NEW YORK (GenomeWeb) – Based on genetic data, a McGill University-led team has traced the movements of African-American populations in the US.
As they reported today in PLOS Genetics, McGill's Simon Gravel and his colleagues studied the migration history and genomic diversity of African Americans by drawing on a cohort of more than 3,700 African Americans who'd undergone genotyping. From this, the researchers estimated that about 82 percent of African Americans' ancestors could be traced to Africa and nearly 17 percent to Europe. Within the US, they found that mixing between African Americans' ancestors and European Americans largely took place in the pre-Civil War South. Ancestry-biased migrations from the South to the North and the West during the Great Migration between 1910 and 1970 then shaped regional differences in ancestry among African Americans.
"[It's thought that] massive migrations had tended to make all communities more similar to each other and one of the things that we show here is that this is not quite the case," Gravel told GenomeWeb. "There are communities that are more similar to each other along the transit routes that people used, but other than that, there is a still a lot of structure in the population."
Gravel and his colleagues analyzed data from three cohorts: the Health and Retirement Study, which includes 1,501 African Americans and 9,308 European Americans from urban and rural regions in all 50 states; the Southern Community Cohort Study, which includes 2,128 African Americans from the rural South; and a 1000 Genomes Project cohort of 97 African Americans from the Southwestern US.
Gravel noted that his team was lucky that these three cohorts were genotyped on either the Illumina Omni2.5M or Omni1M, which allowed the researchers to easily combine datasets.
Using the RFMix modeling approach and additional data from 1000 Genomes Project panels from Africa, Europe, and Asia, they identified the most likely continental ancestry for each locus for the individuals in their cohorts.
For the Health and Retirement Study cohort — which the researchers noted is widely representative of the entire African-American population — they estimated that African Americans in the South have 83 percent African ancestry, while African Americans in the North and West have slightly smaller percentages of African ancestry — some 80 percent and 79 percent, respectively.
Within the Southern Community Cohort Study, the researches noted a higher percentage of African ancestry among African Americans in Florida and South Carolina — 89 percent and 88 percent, respectively — and a lower portion of African ancestry among Louisianan African Americans at 75 percent.
Using the tract-length modeling tool Tracts, the researchers also traced the timing of admixture events among the African and European ancestors of African Americans. In the HRS cohort, a two-pulse model of an admixture event in about 1740 and a second in about 1863 appeared to be the best match, while admixture events in 1714 and 1854 best explained the SCCC cohort.
Though the researchers cautioned that these estimates are an "oversimplification" of historical occurrences, they nevertheless noted that these estimates suggest that most admixture events between the African and European ancestors of African Americans took place in the South during slavery and that there was limited admixture between 1930 and 1960.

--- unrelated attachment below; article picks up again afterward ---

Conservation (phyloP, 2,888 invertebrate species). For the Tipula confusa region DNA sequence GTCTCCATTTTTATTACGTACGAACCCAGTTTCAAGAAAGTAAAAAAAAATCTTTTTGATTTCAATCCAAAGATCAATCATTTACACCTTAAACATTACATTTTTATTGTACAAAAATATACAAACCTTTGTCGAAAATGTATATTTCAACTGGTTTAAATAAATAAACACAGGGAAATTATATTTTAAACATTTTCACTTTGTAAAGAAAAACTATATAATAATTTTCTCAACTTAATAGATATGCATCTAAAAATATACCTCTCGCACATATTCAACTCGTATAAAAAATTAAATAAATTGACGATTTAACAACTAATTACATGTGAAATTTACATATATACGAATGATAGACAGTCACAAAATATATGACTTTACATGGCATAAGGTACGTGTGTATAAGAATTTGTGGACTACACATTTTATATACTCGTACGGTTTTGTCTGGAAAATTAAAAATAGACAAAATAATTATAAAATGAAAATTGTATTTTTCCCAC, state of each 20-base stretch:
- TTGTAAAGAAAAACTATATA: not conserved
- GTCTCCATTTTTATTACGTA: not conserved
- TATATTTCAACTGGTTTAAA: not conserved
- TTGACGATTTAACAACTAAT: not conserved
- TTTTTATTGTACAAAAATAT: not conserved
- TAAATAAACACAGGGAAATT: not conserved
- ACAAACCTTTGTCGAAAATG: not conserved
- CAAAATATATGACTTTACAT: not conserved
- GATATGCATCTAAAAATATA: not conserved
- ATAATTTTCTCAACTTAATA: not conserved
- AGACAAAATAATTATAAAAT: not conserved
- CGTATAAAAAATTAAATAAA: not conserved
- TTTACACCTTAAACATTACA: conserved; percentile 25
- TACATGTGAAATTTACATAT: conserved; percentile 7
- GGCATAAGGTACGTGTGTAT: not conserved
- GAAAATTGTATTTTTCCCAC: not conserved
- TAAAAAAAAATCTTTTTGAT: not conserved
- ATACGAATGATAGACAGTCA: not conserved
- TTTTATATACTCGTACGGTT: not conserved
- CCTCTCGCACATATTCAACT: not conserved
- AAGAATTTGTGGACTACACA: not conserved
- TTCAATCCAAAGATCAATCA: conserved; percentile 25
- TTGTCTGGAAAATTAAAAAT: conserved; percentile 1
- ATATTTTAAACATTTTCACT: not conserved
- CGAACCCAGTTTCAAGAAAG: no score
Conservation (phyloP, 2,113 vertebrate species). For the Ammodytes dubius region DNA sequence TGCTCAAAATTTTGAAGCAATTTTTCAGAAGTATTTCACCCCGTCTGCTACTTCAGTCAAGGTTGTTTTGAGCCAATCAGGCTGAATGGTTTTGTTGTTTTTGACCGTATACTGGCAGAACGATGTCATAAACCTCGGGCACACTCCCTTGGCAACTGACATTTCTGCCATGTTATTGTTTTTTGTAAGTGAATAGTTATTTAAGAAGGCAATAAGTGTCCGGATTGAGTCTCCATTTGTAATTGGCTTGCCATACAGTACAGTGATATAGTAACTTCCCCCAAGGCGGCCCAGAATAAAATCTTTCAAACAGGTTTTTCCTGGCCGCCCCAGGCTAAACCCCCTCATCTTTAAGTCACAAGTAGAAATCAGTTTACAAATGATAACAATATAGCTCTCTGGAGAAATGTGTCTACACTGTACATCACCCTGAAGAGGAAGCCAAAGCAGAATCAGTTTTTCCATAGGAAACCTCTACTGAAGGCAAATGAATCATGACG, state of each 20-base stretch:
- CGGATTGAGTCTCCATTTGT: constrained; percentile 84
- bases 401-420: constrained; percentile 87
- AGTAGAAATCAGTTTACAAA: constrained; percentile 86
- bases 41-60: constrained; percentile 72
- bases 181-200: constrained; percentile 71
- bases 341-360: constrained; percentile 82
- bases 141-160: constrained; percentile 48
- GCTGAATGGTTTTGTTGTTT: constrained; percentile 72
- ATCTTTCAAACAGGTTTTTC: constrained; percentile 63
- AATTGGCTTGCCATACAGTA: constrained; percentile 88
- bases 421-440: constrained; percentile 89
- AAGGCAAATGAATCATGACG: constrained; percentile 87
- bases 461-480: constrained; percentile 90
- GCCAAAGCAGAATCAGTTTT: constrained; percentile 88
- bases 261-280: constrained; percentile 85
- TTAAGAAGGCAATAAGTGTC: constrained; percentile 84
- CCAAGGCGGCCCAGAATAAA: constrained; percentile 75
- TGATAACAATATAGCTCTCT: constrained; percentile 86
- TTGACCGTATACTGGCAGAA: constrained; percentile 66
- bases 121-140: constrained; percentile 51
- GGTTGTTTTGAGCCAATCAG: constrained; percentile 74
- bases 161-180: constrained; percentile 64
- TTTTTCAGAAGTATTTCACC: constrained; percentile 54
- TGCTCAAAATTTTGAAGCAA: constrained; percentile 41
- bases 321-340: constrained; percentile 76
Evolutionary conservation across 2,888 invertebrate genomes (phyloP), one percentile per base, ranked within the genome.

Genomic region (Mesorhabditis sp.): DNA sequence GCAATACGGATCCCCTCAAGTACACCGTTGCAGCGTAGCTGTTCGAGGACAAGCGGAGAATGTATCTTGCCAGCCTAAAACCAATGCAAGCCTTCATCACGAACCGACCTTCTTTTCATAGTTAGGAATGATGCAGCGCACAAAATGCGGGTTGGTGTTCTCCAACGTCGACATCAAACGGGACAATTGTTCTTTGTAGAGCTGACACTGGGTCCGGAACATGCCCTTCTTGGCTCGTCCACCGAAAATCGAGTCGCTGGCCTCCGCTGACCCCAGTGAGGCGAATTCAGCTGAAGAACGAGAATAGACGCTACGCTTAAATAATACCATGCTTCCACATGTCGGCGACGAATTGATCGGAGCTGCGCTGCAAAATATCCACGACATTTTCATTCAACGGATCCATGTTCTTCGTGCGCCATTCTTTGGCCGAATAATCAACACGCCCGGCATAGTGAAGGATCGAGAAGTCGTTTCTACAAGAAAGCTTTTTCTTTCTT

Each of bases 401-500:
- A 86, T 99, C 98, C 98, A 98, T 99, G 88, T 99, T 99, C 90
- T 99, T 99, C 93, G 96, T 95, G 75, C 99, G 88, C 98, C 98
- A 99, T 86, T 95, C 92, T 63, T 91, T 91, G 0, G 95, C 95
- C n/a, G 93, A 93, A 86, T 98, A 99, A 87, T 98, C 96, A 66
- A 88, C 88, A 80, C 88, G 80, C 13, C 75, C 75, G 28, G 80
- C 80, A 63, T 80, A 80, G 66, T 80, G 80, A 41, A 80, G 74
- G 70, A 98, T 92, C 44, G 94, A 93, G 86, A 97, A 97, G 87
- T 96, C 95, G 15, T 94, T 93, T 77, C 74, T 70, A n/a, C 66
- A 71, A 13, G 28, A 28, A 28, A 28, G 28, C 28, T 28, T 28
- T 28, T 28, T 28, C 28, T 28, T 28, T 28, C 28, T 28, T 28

Gravel and his colleagues also noted regional differences in ancestry among African Americans. In particular, they noticed that ancestry-biased migration appears to have occurred, meaning that African Americans who left the South had higher proportions of European ancestry, 16.5 percent, than those who remained behind, 15.3 percent. In addition, African Americans who moved North and West in the mid-20th century toward the end of the Great Migration had less European ancestry than the African Americans already living in those locales — 21 percent in Northern African Americans and 25 percent in Western African Americans.
"A lot of this difference is actually caused by the migration patterns," Gravel said. "Much of the admixture occurred in the South prior to the Civil War during slavery and it's individuals with more European ancestry that were more likely to migrate towards the North, so this would explain the regional differences between North and West and South."
This ancestry-biased migration, the researchers noted, could be due to increased social opportunities for African Americans with higher levels of European ancestry.
Through identity-by-descent analyses, Gravel and his colleagues also examined patterns of genetic relatedness among African Americans and found an increased relatedness with increased distance. While this pattern is uncommon in population genetics, they noted it is likely because ancestry-biased migration is also relatedness-biased migration. In addition, they said that the reduced relatedness between Northern European Americans and Northern African Americans could have also been further increased by recent European migrations to the Northern US.
These patterns of relatedness, Gravel and his team noted, could inform genetic studies. Because of the long-range IBD sharing they observed, they said it's more likely that rare monogenetic traits could be shared over long distances among African Americans. At the same time, however, the short-range distribution would still be structured.
Gravel said his team now plans to investigate the Old World origins of African Americans.